· Milestone machines; an A-Z of PC’s from Acorn to ZX Spectrum
· When 8 bit micros were King and toggle switches were de rigueur!
· The History of Home Computing before desktop PCs took over
27 May 2003, Swindon – The Science of Cambridge Mark 14, designed by Clive Sinclair is the ‘jewel in the crown’ at the ‘History of Home Computing’ exhibition, being launched on 29th May at Swindon’s Museum of Computing. This rare 1978 model, which resembles a large circuit board with seven LEDs that light up with numbers or letters, is on loan from Mike King.
The remaining 45 exhibits including half a dozen home computers in full working order belong to private collector Simon Webb. Simon began collecting home PCs 10 years ago and now his home, attic and friend’s cellar overflow with another 100 or so home computers from the 1970’s and 1980’s. The idea of putting these into an exhibition has been welcomed by his long-suffering wife, Linda!
People with a passion for technology will be delighted to see these ‘old faithful’ machines. It’s a real trip down memory lane if you cut your ‘digital teeth’ on: Acorn, Amstrads, early Apples, Atari, BBC Computers, Commodores, Dragons, Einstein, Jupiter Cantab’s, Mattel Aquarius, Memotech, Nascom, Oric, Tandy, Texas, Toshiba, and finally the old favourites, ZX Spectrum’s. There is even an Alcatel Minitel, a French forerunner of the Internet.
The most noticeable aspect of the exhibition is how many of these famous brand names of thirty years ago, have simply disappeared. Their manufacturers have gone out of business or been swallowed up by larger companies.
Anyone wishing to attend the launch party sponsored by Software Solutions for Business, on Thursday 29th May at 6.30pm is invited to ring Jeremy Holt on Tel: 01793 617444 or e-mail firstname.lastname@example.org for a free invitation. There is a talk about these machines and the golden era of technology innovation at 5pm.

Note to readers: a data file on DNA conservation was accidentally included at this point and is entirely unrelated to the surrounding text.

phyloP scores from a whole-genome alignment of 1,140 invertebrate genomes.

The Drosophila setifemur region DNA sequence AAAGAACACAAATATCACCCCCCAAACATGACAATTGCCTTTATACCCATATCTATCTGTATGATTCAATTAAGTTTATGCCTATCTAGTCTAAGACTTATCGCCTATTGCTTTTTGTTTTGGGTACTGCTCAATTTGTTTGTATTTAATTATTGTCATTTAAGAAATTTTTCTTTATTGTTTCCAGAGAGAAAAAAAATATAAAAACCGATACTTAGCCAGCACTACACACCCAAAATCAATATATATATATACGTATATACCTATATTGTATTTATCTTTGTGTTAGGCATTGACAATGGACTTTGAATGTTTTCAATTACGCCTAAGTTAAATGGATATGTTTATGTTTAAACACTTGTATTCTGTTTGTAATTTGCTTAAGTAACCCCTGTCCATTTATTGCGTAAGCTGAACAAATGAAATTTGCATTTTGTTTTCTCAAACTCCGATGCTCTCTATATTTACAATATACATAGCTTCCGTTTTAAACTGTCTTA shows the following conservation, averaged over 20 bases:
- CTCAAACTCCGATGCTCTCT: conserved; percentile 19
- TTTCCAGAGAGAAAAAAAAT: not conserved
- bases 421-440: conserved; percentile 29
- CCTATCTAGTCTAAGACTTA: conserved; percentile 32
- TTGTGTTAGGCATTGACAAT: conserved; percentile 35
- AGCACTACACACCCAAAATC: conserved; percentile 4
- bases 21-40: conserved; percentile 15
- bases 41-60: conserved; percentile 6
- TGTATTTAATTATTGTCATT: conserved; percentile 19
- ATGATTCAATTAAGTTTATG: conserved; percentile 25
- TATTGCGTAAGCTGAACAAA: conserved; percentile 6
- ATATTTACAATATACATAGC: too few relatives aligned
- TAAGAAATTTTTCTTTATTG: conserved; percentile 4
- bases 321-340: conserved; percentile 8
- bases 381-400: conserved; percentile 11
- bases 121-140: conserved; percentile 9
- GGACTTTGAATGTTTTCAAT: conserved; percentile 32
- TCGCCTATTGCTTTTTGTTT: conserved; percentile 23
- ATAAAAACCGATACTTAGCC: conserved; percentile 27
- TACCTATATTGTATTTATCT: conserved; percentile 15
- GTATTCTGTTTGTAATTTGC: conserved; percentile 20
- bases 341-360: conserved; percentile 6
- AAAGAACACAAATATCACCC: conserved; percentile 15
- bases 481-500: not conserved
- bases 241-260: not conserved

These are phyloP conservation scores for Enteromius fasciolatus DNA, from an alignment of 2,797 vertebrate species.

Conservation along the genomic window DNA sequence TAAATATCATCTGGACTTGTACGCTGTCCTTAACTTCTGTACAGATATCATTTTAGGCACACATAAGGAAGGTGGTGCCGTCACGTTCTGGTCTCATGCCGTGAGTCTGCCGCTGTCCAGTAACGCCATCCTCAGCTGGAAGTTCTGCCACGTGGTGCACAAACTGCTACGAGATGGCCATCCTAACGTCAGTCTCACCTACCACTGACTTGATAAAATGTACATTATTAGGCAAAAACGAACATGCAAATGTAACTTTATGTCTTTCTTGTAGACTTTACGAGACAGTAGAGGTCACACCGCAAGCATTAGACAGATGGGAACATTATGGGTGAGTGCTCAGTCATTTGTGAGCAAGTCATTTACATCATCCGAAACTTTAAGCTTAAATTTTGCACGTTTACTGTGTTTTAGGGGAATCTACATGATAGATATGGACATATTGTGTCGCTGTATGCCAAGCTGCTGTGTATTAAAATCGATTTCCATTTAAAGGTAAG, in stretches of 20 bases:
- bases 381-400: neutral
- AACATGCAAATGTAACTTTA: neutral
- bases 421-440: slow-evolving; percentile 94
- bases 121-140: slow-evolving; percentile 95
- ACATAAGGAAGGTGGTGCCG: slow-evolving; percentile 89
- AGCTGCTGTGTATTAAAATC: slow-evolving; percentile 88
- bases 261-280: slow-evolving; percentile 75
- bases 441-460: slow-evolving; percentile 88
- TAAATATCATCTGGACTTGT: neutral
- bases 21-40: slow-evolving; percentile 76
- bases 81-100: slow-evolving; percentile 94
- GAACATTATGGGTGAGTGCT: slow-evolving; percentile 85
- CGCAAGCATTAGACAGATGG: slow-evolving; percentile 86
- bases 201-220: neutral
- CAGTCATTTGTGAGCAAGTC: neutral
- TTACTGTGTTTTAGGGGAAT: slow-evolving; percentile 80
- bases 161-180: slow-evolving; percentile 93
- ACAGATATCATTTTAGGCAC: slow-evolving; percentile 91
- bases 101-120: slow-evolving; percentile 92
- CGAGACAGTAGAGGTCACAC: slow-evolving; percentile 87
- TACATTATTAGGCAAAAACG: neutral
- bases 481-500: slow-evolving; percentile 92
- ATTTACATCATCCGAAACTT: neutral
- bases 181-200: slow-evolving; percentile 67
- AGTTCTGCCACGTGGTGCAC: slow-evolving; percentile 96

The exhibition opens to the public on Friday 30 May 2003. It is housed in the CCTV protected library of the University of Bath in Swindon, Oakfield campus. See www.digitalhistory.org.uk for details of opening times and map. Groups by appointment as a guide will be provided. The Museum of Computing is especially keen to welcome school visits. Entrance is free of charge.
The museum is keen to encourage private individuals to get involved and to send in their anecdotes about their favourite home PC machines. The not-for-profit organisation is also looking for commercial sponsors willing to stake their claim in Britain’s digital history with their own story of innovation.
For further details, interviews or jpegs, and a copy of the colourful Museum logo, please contact
Rhona Jack MIPR
Blue Click PR
Tel 01793 52353
Mobile 07866 546221
The vision is that the museum will be devoted solely to the history of the development of computers. It is housed in the Library of the University of Bath in Swindon, and this initiative is being supported by the Science Museum in Wroughton, the British Computer Society and Swindon borough council. The Museum does not intend to own a collection of exhibits. Its function will be to act as a showcase for outside exhibitors. The first exhibition was presented by Bletchley Park Trust. The Museum is keen to show former products of commercial computer companies, and welcomes such offers.
An MIT machine was targeted to sell 200 units a year. At $360 dollars in 1975, people camped outside the factory for days to get their hands on them and the company sold 200 home computers a day.
The Sinclair ZX 80 was Sinclair’s second machine released in 1980. It revolutionised the industry because it was the first mass-produced home computer for under £100. By breaking through this price barrier, it soon achieved levels of distribution other manufacturers could only dream of.
A cut-price £49 kit version was also put on sale and Simon Webb recalls ‘In my haste to assemble it, I soldered a resistor pack the wrong way around. After a frantic trip to the local Tandy to purchase a desoldering pump and a bundle of discrete resistors, I managed to salvage it. Evenings were never the same again!’
Editors may wish to note that there are still some people who write software for the ZX Spectrum to make it compatible with other software and programmes running today.
The BBC released a version of the home computer to run with its televised home computing course and these were very popular in schools. (In fact they are still in use in a village school in Wiltshire!) The Acorn Electron was a cut down version of the BBC computer.
Although Atari were famous for their computer games with great graphics for the time, they brought out their own PC.
The Altair was a home assembly kit, which consisted of a box with toggle switches and LEDs.
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